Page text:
Last week, Canadian government plans for keeping better track of people coming and going from the U.S. were revealed. The driving purpose for the increased scrutiny will save the government millions of dollars in social benefits on those who shouldn't receive them because they are out of the country.
As expected, the court challenge to the Foreign Account Tax Compliance Act (FATCA) by two Canadians failed to stop the flow of information between the Canada Revenue Agency (CRA) and Internal Revenue Service (IRS) happening in the last half of September. Lawyers for the Canadians argued that the agreement was an unlawful use of the tax treaty and a violation of the Charter of Rights and Freedom and was unconstitutional but a Federal Court judge disagreed.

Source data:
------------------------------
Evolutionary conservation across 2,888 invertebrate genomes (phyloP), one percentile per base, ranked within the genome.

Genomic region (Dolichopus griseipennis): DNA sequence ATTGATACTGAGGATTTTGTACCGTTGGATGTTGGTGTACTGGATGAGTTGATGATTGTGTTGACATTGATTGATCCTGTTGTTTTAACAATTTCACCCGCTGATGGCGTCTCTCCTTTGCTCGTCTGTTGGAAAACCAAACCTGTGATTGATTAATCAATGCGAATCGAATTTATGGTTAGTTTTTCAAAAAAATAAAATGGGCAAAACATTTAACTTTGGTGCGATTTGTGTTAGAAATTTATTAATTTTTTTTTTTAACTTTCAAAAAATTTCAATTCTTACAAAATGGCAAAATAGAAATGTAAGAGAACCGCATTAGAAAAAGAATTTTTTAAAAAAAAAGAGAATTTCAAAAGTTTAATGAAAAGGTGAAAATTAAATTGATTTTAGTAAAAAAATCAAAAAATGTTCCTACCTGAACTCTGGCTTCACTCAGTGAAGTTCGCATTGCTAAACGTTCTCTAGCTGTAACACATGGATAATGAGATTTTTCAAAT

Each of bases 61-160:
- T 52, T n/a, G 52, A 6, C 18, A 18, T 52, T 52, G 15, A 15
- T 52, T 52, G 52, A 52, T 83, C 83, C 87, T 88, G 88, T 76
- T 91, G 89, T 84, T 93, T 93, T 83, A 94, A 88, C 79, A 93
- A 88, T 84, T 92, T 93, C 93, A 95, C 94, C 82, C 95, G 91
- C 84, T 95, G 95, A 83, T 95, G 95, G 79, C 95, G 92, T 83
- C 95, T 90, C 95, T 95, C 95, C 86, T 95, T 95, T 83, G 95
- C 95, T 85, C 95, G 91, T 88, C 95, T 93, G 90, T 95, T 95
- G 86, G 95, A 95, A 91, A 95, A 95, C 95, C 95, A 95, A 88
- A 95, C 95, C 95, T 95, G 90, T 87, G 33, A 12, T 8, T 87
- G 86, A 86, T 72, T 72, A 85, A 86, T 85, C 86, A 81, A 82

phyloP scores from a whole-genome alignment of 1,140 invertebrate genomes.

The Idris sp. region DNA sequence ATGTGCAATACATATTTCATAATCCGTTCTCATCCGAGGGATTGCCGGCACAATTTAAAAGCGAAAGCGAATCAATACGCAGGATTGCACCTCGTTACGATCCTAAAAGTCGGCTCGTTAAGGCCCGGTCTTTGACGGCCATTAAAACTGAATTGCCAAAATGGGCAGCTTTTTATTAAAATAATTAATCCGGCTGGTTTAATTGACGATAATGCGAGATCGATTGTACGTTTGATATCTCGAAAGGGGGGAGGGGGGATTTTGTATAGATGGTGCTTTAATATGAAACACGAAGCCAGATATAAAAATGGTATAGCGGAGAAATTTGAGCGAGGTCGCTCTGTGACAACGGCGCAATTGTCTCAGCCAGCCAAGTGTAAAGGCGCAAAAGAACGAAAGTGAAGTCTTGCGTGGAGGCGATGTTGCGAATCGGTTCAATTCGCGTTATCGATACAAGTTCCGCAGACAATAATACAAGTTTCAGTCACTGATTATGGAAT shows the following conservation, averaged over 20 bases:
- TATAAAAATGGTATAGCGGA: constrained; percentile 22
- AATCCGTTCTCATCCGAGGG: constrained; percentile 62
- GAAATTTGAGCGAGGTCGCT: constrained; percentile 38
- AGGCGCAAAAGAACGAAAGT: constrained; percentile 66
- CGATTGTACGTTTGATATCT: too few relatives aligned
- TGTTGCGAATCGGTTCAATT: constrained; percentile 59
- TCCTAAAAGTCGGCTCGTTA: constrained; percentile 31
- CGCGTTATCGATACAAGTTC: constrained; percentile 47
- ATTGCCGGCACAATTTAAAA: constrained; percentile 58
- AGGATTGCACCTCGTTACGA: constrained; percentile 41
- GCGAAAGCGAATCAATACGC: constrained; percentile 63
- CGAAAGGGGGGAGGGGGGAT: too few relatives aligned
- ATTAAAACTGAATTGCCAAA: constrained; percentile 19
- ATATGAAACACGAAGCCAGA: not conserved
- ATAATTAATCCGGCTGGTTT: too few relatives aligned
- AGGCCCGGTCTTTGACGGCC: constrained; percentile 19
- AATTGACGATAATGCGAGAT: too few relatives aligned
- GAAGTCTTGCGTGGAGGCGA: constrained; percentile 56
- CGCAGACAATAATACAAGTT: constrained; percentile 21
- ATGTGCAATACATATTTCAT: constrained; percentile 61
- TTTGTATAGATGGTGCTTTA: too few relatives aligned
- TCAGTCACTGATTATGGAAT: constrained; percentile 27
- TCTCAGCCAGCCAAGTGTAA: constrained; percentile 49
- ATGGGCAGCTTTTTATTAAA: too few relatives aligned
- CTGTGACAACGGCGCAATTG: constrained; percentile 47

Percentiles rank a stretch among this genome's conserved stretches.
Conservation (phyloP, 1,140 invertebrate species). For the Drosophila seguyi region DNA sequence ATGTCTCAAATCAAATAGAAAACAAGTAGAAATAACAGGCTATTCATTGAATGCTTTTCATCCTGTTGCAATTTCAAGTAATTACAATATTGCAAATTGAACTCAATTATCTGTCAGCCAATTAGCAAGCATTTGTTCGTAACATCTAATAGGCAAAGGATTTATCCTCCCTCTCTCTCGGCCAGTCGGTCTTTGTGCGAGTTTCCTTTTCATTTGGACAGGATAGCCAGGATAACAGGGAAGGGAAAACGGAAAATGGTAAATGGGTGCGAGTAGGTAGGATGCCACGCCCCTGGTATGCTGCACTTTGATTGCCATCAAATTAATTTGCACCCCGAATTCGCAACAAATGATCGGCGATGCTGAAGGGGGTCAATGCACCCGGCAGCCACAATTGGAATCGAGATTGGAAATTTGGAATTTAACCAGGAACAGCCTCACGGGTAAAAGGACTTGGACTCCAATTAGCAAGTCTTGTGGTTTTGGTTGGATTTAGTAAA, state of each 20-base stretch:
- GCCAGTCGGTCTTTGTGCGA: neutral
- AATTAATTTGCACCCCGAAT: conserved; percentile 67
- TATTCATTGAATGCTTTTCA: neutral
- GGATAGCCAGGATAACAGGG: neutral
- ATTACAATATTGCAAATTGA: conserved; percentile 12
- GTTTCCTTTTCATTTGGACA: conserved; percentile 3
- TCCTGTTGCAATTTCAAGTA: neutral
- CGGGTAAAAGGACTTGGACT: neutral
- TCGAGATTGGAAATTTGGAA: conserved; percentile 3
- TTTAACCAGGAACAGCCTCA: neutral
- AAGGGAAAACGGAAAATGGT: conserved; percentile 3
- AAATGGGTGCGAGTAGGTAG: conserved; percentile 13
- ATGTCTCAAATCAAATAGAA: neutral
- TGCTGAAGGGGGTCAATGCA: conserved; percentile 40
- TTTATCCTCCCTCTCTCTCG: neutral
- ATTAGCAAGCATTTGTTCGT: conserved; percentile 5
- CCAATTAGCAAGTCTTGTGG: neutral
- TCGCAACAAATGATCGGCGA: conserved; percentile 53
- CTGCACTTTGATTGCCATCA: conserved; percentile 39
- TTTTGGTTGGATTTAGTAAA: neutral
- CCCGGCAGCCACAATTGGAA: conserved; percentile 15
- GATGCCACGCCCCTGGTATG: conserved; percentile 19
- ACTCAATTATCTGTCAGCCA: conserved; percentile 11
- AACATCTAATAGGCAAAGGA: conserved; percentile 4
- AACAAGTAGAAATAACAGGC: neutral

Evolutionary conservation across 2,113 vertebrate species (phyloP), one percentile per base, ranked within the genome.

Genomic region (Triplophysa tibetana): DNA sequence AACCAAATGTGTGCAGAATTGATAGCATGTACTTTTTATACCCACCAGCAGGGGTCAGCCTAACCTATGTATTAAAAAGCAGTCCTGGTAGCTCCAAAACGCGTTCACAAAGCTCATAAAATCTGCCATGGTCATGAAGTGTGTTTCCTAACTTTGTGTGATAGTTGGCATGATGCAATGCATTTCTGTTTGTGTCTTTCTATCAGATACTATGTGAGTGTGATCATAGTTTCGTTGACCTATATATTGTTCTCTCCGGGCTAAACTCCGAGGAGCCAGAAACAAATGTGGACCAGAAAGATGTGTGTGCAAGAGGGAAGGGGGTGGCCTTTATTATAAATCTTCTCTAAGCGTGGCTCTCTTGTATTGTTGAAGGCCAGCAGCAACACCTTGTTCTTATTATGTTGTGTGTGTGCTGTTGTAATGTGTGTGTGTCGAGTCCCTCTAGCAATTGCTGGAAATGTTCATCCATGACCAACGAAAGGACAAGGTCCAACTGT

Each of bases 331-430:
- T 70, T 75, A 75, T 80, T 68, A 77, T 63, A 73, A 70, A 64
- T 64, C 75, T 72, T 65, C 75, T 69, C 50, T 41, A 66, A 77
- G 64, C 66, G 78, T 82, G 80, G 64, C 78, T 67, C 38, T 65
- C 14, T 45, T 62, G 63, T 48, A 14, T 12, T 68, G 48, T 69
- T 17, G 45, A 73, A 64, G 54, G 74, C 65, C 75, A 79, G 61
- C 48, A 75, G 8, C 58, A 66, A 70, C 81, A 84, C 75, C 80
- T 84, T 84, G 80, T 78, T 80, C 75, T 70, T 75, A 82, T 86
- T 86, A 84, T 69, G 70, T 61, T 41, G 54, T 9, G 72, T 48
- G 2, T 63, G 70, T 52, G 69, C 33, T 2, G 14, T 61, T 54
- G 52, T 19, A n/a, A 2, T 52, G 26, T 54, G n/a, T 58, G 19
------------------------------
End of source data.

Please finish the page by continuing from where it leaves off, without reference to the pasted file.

Under the FATCA rules, financial institutions are obligated to provide the IRS with information about accounts and holdings of U.S. citizens. Basically, the IRS is trying to make sure you are not hiding money overseas though Canada is hardly a tax haven. But there is more to this overreaching legislation that just tracking down deadbeat U.S. citizens.
As a Canadian living in the United States (legally -- I'm a permanent resident), Americans routinely ask me when I'm going to become a U.S. citizen. It's always interesting to watch their reactions when I tell them "no thank you." The simple answer is that don't want to run afoul of that greedy monster, the IRS.
The six-year rule is a simple arithmetic formula that dictates that an American president has run his effective course after six years in office. After that, he's pretty well useless and might as well step down. Skeptical? See Richard Nixon, Ronald Reagan, Bill Clinton, and George W. Bush.